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Friday, May 24, 2013
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Twitter's 2FA: SMS Double-Duty Posted by Sean @ 12:40 GMT

Twitter introduced multi-factor login verification on Wednesday. Good news? Well… that depends.

Twitter's initial implementation of two-factor authentication (2FA) relies on SMS.

But… Twitter also uses SMS as a way to send and receive Tweets (making use of SMS for double-duty: social and security). It's possible to "STOP" incoming Tweets via SMS, and that makes sense, because people sometimes end up roaming unexpectedly — and there needs to be a way to stop the SMS feature. Otherwise it could generate a costly bill.

Unfortunately, an attacker could use SMS spoofing to disable 2FA if he knows the target's phone number.

Twitter's SMS 2FA

We've done some testing.

The STOP command removes the phone number from the account — and that in turn disables Twitter's 2FA.

Not great.

But there's an even worse possibility at the moment.

If you don't yet have 2FA enabled, an attacker who gains access to your account via spear phishing could enable it for himself!

All that's required is random phone number and SMS spoofing the word "GO".

Twitter's SMS 2FA

Then the attacker can enable the account's 2FA.

Twitter's SMS 2FA

Then send a message. (The message doesn't contain a confirmation code, so it isn't really needed.)

Twitter's SMS 2FA

And then click "Yes".

Twitter's SMS 2FA

That's it.

No confirmation code is needed to add a number. (Confirmation is required to change the account's associated e-mail address.)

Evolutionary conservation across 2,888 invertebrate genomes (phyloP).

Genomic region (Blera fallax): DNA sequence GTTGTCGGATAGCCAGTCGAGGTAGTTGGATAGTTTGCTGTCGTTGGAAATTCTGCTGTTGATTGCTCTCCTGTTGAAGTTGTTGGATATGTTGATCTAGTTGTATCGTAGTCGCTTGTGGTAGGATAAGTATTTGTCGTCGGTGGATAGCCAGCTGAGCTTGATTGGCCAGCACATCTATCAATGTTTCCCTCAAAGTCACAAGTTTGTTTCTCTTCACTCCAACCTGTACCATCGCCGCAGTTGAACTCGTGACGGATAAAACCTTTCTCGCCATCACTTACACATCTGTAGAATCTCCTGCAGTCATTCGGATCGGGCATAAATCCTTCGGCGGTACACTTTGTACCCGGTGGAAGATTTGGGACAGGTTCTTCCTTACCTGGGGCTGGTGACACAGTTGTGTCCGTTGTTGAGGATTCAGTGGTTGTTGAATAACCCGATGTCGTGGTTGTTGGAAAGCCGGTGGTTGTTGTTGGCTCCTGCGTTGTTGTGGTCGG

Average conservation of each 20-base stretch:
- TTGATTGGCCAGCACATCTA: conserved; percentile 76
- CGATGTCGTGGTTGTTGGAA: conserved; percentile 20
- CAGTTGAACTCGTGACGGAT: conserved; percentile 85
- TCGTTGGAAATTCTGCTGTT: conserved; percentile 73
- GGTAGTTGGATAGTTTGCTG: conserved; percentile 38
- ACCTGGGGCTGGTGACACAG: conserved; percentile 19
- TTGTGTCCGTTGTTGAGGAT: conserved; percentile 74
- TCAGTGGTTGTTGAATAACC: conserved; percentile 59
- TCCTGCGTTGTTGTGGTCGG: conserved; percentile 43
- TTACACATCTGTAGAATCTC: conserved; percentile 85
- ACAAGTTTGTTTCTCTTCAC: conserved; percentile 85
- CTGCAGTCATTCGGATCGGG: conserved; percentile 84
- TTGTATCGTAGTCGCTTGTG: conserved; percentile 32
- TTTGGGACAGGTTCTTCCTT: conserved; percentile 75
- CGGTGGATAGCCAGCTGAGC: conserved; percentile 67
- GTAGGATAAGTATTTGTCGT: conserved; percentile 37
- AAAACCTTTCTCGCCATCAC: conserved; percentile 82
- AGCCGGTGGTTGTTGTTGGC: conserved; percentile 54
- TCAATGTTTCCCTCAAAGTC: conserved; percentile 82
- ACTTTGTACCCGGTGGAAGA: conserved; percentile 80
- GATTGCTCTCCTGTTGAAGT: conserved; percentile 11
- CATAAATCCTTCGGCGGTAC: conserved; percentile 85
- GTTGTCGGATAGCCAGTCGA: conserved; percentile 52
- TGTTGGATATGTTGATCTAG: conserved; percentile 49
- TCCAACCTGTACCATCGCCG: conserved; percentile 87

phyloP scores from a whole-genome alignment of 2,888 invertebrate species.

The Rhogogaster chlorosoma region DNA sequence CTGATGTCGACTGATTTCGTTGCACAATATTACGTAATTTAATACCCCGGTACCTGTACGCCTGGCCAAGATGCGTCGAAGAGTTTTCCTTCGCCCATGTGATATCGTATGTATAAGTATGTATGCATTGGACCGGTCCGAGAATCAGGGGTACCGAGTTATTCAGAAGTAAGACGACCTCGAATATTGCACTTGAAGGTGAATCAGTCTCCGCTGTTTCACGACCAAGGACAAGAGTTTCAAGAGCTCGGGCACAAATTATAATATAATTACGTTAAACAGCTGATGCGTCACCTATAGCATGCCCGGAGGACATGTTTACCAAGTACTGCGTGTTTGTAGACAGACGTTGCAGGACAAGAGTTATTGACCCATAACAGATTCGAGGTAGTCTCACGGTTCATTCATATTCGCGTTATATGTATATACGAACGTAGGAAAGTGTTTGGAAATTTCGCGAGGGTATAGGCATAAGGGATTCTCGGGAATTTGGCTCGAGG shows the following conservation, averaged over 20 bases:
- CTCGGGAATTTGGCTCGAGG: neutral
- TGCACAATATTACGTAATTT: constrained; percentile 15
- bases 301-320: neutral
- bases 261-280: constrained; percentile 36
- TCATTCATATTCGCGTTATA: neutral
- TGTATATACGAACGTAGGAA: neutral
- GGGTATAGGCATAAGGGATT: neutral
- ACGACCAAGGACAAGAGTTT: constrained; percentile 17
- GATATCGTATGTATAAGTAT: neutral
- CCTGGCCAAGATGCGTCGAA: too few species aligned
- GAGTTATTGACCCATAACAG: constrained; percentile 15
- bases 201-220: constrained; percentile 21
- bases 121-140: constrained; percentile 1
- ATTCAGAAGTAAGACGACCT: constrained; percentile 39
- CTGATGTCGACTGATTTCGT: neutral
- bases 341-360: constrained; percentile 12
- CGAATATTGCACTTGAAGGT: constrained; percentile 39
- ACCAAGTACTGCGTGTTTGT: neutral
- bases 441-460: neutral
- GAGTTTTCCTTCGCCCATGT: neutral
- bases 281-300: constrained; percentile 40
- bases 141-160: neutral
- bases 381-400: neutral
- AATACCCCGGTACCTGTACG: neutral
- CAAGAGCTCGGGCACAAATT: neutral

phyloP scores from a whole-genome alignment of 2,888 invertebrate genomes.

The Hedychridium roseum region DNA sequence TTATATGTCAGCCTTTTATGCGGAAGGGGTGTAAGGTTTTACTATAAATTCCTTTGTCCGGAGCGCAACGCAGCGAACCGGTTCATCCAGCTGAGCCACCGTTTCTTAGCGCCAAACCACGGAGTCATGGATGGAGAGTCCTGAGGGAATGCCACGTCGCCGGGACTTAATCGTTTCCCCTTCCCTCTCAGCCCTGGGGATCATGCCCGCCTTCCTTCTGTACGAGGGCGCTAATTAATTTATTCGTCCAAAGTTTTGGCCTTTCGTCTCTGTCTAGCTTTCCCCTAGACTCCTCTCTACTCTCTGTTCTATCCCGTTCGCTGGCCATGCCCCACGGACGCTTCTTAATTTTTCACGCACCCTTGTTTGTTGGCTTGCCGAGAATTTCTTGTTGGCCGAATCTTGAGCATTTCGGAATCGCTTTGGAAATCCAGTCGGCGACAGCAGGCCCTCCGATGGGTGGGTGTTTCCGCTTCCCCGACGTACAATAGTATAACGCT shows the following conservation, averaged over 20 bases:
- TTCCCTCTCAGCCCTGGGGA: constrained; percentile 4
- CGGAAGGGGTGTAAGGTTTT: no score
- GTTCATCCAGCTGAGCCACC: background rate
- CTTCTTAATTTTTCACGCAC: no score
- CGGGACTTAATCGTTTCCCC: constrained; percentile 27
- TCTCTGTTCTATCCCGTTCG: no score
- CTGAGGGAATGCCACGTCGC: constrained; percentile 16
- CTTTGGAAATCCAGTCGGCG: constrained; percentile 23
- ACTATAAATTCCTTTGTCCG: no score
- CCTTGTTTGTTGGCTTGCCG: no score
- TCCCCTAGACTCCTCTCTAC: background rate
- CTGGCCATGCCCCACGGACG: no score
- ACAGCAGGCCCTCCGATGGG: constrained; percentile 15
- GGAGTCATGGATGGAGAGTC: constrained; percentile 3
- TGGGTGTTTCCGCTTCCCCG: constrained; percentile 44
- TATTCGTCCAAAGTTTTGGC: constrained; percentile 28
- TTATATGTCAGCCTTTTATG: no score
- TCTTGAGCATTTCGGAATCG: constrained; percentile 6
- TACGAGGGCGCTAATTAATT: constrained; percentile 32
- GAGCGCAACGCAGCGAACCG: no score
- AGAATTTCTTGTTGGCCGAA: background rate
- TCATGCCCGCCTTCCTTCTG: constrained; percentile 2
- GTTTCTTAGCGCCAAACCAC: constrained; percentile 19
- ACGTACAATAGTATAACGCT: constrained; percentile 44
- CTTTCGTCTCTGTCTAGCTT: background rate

This is what the victim will see — even if they reset the account's password.

Twitter's SMS 2FA

The victim will be locked out, and cannot recover the account without Twitter's support.

So… perhaps you should enable your account's 2FA — before somebody else does it for you.

Fortunately, the majority of Twitter users aren't big targets. Unfortunately, accounts such as @AP are. And Twitter's SMS-based 2FA could be more harm than help when the use case is a dedicated attacker.

Twitter's blog post says "this feature has cleared the way for us to deliver more account security enhancements in the future."

Let's hope so.

Updated to add: some good news (maybe).

According to this December 2012 article by Lucian Constantin, Twitter's back end doesn't allow commands to be sent via long code if the phone number's operator is known to Twitter and provides short code support. And it shouldn't be possible to spoof the origin number to a short code.

So it shouldn't be possible to issue the "STOP" command to your phone, if your operator supports Twitter's short code. However, it is still quite possible for an attacker to add his phone to your account if it's compromised via phishing.

Twitter's 2FA doesn't require multi-factor confirmation to enable. Anybody with the password can easily add a phone number.






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